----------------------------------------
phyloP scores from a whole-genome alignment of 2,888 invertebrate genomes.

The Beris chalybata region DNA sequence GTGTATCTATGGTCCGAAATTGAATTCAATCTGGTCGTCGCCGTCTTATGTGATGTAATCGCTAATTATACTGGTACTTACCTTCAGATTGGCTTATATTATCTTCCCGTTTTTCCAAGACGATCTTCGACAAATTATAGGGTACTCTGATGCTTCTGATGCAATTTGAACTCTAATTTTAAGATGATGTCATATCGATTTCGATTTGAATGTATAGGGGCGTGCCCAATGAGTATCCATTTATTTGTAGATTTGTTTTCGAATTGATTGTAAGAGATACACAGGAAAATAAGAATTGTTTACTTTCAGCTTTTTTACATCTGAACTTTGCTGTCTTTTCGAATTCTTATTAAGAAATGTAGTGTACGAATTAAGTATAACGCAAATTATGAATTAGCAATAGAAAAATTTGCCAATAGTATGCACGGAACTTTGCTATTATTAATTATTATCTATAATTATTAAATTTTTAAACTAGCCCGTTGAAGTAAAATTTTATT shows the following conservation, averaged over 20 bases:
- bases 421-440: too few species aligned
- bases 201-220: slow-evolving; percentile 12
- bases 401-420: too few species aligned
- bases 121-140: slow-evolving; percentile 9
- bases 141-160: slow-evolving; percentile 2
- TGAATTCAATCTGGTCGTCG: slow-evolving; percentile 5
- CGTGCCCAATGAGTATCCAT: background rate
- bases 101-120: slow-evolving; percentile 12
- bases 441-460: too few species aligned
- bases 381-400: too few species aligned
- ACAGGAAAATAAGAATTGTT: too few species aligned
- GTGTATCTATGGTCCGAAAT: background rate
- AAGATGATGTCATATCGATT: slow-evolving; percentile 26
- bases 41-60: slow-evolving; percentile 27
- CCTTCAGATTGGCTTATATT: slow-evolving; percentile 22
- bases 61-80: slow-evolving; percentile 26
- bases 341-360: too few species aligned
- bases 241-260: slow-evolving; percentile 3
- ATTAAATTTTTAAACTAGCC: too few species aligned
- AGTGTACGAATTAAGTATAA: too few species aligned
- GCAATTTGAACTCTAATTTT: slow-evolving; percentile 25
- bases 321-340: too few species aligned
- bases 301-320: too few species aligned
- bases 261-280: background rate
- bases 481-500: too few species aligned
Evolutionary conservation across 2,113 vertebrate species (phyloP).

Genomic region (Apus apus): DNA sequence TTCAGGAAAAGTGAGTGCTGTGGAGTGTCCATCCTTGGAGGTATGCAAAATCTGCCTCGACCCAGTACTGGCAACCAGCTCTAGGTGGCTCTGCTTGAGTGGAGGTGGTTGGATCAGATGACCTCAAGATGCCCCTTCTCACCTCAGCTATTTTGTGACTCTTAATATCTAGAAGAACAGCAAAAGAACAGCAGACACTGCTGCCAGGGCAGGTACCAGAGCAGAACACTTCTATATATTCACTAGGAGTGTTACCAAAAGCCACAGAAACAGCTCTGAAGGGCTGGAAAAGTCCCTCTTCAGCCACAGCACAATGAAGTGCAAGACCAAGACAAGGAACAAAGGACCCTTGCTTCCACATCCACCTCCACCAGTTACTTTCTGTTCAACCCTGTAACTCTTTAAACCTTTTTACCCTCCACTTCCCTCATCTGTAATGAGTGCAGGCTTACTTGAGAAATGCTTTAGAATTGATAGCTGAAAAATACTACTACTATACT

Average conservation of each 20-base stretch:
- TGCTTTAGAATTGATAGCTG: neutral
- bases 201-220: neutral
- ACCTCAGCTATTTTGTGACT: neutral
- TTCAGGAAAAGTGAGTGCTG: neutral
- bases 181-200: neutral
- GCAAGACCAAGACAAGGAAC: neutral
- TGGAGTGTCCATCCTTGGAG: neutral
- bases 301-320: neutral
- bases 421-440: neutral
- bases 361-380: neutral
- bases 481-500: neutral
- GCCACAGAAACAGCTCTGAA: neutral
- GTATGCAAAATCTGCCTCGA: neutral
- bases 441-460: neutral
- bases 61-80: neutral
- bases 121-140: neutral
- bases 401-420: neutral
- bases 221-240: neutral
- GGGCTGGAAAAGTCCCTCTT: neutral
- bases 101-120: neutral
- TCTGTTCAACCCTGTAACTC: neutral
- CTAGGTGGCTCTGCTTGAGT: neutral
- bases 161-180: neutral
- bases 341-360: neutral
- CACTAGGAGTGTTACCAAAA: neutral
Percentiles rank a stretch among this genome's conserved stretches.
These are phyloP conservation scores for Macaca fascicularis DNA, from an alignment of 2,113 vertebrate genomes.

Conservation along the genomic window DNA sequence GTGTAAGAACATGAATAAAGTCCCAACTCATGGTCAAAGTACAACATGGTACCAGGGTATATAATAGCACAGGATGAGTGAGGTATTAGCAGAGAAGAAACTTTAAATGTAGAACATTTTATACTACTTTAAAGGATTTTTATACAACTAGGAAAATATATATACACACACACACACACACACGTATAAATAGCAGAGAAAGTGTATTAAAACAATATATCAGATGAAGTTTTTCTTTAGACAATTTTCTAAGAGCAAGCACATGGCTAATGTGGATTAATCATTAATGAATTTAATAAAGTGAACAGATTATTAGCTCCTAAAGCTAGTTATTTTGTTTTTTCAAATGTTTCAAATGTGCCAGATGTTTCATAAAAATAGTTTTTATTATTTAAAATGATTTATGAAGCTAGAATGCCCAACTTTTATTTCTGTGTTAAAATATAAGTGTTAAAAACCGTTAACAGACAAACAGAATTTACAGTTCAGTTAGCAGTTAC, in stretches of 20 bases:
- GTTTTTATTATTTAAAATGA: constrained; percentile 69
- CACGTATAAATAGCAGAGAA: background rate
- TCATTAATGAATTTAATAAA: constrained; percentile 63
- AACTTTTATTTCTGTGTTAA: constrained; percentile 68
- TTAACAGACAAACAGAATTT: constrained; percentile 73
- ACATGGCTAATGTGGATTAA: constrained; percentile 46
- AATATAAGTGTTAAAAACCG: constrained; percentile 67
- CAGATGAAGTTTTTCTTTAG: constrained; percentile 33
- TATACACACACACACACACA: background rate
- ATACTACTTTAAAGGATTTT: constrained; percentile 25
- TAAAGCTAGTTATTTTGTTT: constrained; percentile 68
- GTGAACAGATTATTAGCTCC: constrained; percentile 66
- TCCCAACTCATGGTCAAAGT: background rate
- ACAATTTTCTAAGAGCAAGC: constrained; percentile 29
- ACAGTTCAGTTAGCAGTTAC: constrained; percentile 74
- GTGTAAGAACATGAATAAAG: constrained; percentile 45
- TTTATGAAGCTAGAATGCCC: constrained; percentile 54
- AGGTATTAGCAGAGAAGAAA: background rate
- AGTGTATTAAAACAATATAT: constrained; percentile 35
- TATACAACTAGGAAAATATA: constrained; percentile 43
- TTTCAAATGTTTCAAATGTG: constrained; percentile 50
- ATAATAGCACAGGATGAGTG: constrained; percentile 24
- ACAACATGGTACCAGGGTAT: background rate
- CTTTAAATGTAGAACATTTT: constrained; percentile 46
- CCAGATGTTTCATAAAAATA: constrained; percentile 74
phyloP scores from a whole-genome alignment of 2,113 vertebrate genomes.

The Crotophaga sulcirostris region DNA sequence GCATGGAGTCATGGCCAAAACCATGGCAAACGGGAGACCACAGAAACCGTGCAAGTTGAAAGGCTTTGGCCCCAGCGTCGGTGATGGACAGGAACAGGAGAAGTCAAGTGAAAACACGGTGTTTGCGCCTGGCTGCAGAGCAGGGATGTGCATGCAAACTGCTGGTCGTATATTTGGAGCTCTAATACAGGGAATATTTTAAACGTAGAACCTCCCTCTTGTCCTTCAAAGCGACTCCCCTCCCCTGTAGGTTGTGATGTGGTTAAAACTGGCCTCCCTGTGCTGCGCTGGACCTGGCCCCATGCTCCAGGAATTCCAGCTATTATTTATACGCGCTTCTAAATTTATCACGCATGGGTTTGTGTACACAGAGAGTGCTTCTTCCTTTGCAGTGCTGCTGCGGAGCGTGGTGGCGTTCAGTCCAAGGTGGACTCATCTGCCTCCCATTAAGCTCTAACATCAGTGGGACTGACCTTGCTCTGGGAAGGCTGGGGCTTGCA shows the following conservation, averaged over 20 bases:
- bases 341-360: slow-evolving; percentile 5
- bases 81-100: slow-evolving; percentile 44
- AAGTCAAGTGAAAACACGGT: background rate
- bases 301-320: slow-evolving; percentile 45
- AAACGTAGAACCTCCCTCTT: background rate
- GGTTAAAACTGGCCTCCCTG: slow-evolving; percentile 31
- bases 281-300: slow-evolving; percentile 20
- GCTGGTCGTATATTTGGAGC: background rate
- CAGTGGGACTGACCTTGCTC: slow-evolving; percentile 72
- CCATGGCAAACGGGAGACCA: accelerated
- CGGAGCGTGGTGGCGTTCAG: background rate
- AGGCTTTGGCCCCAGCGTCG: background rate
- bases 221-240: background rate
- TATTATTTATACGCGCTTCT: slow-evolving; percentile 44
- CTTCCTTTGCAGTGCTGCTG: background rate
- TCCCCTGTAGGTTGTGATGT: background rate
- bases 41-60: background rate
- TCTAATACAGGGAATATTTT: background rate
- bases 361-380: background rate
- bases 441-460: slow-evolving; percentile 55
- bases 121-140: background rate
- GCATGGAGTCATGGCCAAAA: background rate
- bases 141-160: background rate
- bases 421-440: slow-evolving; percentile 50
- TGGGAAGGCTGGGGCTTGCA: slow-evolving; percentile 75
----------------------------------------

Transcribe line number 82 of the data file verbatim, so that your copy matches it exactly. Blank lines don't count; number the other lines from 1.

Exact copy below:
- CTTTAAATGTAGAACATTTT: constrained; percentile 46